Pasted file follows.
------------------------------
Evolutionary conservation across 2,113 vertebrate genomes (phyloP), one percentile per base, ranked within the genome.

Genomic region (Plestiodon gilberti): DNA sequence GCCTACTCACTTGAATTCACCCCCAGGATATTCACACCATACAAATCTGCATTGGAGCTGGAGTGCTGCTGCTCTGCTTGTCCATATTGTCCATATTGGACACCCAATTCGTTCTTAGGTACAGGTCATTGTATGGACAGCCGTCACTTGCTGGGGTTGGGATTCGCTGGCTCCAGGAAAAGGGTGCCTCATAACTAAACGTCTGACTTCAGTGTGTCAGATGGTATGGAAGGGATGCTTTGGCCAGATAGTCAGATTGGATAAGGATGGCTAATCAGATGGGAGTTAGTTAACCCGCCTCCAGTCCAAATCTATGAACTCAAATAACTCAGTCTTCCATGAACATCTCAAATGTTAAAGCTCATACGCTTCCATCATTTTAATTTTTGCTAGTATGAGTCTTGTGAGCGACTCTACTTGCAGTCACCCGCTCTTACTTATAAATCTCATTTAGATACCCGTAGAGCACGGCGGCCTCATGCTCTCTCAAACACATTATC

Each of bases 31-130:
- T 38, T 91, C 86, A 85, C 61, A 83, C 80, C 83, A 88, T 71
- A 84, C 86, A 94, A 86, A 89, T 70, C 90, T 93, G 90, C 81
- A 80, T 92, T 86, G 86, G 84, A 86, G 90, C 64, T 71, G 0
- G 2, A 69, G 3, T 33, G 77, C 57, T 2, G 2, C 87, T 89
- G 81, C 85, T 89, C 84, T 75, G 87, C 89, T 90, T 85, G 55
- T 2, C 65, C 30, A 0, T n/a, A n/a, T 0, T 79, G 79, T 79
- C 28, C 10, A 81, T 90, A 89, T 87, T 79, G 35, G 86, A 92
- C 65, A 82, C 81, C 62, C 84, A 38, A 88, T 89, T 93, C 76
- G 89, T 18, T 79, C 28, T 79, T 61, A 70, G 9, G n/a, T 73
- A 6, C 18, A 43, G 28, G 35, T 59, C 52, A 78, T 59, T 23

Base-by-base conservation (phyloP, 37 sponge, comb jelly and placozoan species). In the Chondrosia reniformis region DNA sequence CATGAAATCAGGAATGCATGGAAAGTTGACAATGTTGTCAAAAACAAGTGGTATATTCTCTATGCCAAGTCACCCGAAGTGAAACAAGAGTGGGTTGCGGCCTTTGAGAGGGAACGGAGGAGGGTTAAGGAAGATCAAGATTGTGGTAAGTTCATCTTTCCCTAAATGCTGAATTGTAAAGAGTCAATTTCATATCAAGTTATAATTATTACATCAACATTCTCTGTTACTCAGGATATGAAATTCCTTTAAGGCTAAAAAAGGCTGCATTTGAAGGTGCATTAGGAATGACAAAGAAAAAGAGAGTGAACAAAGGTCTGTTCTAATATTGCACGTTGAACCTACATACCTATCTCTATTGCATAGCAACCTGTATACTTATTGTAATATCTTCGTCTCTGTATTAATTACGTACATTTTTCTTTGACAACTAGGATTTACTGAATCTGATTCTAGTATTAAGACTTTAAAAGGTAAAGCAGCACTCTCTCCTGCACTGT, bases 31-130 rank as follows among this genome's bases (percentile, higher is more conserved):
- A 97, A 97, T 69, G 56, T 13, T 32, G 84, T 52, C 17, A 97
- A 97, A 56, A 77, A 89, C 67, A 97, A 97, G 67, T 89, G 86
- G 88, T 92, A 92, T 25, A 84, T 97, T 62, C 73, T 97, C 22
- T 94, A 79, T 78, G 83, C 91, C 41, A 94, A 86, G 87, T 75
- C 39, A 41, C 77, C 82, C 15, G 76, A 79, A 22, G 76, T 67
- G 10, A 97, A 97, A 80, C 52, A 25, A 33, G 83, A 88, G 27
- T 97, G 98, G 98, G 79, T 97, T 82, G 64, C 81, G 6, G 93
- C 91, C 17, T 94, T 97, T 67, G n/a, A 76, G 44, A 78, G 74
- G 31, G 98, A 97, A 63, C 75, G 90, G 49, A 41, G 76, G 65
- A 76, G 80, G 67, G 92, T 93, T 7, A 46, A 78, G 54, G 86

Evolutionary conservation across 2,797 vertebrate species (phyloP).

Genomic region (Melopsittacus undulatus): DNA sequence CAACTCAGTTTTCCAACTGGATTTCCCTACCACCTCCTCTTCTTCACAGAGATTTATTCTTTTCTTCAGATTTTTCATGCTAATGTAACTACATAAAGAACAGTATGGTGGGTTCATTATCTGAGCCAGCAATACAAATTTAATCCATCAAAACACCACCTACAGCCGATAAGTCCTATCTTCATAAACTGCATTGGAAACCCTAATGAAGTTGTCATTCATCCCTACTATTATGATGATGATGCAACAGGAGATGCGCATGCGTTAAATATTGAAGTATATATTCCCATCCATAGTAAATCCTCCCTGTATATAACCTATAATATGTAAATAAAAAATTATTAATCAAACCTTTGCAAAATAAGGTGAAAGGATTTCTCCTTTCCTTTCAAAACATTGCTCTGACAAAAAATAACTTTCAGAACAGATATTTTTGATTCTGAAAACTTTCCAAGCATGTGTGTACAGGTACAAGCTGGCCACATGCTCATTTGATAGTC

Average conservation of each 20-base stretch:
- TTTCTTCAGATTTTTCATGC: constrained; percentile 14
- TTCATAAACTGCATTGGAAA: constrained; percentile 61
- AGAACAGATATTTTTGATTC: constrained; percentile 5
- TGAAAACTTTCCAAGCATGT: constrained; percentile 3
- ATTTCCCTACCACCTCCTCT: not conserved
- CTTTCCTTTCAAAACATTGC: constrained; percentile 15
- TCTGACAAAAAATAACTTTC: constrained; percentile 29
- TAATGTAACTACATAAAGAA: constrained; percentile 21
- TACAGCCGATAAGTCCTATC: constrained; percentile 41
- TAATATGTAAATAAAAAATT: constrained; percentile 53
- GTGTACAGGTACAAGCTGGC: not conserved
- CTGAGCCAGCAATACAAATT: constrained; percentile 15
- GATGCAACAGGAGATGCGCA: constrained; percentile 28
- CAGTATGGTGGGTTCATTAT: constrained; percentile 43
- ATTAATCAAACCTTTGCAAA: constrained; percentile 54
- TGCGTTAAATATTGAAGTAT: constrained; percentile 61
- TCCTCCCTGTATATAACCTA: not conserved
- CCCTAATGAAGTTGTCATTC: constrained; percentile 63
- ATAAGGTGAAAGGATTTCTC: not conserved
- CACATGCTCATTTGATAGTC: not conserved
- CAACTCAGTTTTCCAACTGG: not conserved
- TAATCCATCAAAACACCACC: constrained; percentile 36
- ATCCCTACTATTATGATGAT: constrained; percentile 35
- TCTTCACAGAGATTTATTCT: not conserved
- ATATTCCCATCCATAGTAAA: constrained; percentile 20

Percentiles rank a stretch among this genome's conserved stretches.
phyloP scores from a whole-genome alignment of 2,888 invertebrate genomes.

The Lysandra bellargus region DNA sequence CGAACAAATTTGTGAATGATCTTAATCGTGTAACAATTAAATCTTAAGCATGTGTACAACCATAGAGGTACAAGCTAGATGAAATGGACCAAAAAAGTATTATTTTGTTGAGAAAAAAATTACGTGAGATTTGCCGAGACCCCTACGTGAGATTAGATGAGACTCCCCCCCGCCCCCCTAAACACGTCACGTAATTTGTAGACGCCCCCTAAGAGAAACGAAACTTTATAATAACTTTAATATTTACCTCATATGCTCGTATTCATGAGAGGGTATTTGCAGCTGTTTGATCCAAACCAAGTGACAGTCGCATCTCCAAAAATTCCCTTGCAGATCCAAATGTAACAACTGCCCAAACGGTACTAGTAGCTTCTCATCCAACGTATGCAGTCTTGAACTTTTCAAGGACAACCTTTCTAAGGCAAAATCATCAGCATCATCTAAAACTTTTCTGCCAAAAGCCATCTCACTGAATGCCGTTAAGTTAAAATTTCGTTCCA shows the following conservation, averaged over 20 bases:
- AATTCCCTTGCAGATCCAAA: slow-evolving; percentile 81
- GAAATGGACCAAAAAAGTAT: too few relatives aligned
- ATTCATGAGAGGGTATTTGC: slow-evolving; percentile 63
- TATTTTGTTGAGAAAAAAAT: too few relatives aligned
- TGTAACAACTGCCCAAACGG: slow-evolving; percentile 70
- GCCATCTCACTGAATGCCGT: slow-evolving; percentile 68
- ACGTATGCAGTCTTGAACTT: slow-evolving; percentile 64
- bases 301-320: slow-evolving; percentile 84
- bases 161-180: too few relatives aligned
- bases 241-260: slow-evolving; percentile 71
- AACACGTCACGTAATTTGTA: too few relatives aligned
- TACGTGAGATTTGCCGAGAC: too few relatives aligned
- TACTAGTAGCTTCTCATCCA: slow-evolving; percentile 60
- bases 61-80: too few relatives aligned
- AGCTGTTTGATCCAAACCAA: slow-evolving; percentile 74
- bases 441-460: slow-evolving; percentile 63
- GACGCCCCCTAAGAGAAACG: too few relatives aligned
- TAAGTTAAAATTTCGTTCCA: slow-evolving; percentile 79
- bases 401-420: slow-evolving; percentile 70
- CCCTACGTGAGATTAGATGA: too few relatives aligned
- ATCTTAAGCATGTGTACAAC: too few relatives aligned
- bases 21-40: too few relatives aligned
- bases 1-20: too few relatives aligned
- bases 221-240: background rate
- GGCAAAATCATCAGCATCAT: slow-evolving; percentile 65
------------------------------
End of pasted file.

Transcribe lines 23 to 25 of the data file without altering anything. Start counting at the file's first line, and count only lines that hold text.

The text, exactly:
- G 31, G 98, A 97, A 63, C 75, G 90, G 49, A 41, G 76, G 65
- A 76, G 80, G 67, G 92, T 93, T 7, A 46, A 78, G 54, G 86

Evolutionary conservation across 2,797 vertebrate species (phyloP).